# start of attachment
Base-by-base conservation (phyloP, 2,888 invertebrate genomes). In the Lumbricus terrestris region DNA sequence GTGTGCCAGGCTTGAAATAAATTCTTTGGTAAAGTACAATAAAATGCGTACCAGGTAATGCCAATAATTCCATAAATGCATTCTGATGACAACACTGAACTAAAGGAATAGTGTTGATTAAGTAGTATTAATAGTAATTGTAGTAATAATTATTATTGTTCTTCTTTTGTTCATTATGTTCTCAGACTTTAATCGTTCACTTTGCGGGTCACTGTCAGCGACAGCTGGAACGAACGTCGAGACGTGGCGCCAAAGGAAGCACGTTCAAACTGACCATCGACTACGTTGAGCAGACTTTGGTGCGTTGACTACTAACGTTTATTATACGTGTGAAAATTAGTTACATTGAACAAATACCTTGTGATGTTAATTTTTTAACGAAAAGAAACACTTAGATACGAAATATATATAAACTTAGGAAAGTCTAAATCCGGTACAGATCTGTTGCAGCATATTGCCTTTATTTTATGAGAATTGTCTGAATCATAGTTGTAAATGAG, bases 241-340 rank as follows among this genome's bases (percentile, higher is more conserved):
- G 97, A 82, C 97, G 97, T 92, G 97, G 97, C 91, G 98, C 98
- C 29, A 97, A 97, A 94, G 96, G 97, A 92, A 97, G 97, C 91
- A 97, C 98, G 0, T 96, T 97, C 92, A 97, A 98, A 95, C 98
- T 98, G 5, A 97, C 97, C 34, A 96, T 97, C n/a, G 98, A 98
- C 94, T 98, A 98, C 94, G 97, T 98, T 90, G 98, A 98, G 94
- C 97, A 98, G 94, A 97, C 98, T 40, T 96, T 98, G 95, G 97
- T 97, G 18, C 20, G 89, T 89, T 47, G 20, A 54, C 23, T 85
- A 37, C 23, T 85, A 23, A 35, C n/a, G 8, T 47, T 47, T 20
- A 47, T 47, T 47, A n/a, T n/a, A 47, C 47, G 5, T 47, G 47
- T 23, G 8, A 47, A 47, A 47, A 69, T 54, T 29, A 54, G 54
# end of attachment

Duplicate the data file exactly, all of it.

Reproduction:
Base-by-base conservation (phyloP, 2,888 invertebrate genomes). In the Lumbricus terrestris region DNA sequence GTGTGCCAGGCTTGAAATAAATTCTTTGGTAAAGTACAATAAAATGCGTACCAGGTAATGCCAATAATTCCATAAATGCATTCTGATGACAACACTGAACTAAAGGAATAGTGTTGATTAAGTAGTATTAATAGTAATTGTAGTAATAATTATTATTGTTCTTCTTTTGTTCATTATGTTCTCAGACTTTAATCGTTCACTTTGCGGGTCACTGTCAGCGACAGCTGGAACGAACGTCGAGACGTGGCGCCAAAGGAAGCACGTTCAAACTGACCATCGACTACGTTGAGCAGACTTTGGTGCGTTGACTACTAACGTTTATTATACGTGTGAAAATTAGTTACATTGAACAAATACCTTGTGATGTTAATTTTTTAACGAAAAGAAACACTTAGATACGAAATATATATAAACTTAGGAAAGTCTAAATCCGGTACAGATCTGTTGCAGCATATTGCCTTTATTTTATGAGAATTGTCTGAATCATAGTTGTAAATGAG, bases 241-340 rank as follows among this genome's bases (percentile, higher is more conserved):
- G 97, A 82, C 97, G 97, T 92, G 97, G 97, C 91, G 98, C 98
- C 29, A 97, A 97, A 94, G 96, G 97, A 92, A 97, G 97, C 91
- A 97, C 98, G 0, T 96, T 97, C 92, A 97, A 98, A 95, C 98
- T 98, G 5, A 97, C 97, C 34, A 96, T 97, C n/a, G 98, A 98
- C 94, T 98, A 98, C 94, G 97, T 98, T 90, G 98, A 98, G 94
- C 97, A 98, G 94, A 97, C 98, T 40, T 96, T 98, G 95, G 97
- T 97, G 18, C 20, G 89, T 89, T 47, G 20, A 54, C 23, T 85
- A 37, C 23, T 85, A 23, A 35, C n/a, G 8, T 47, T 47, T 20
- A 47, T 47, T 47, A n/a, T n/a, A 47, C 47, G 5, T 47, G 47
- T 23, G 8, A 47, A 47, A 47, A 69, T 54, T 29, A 54, G 54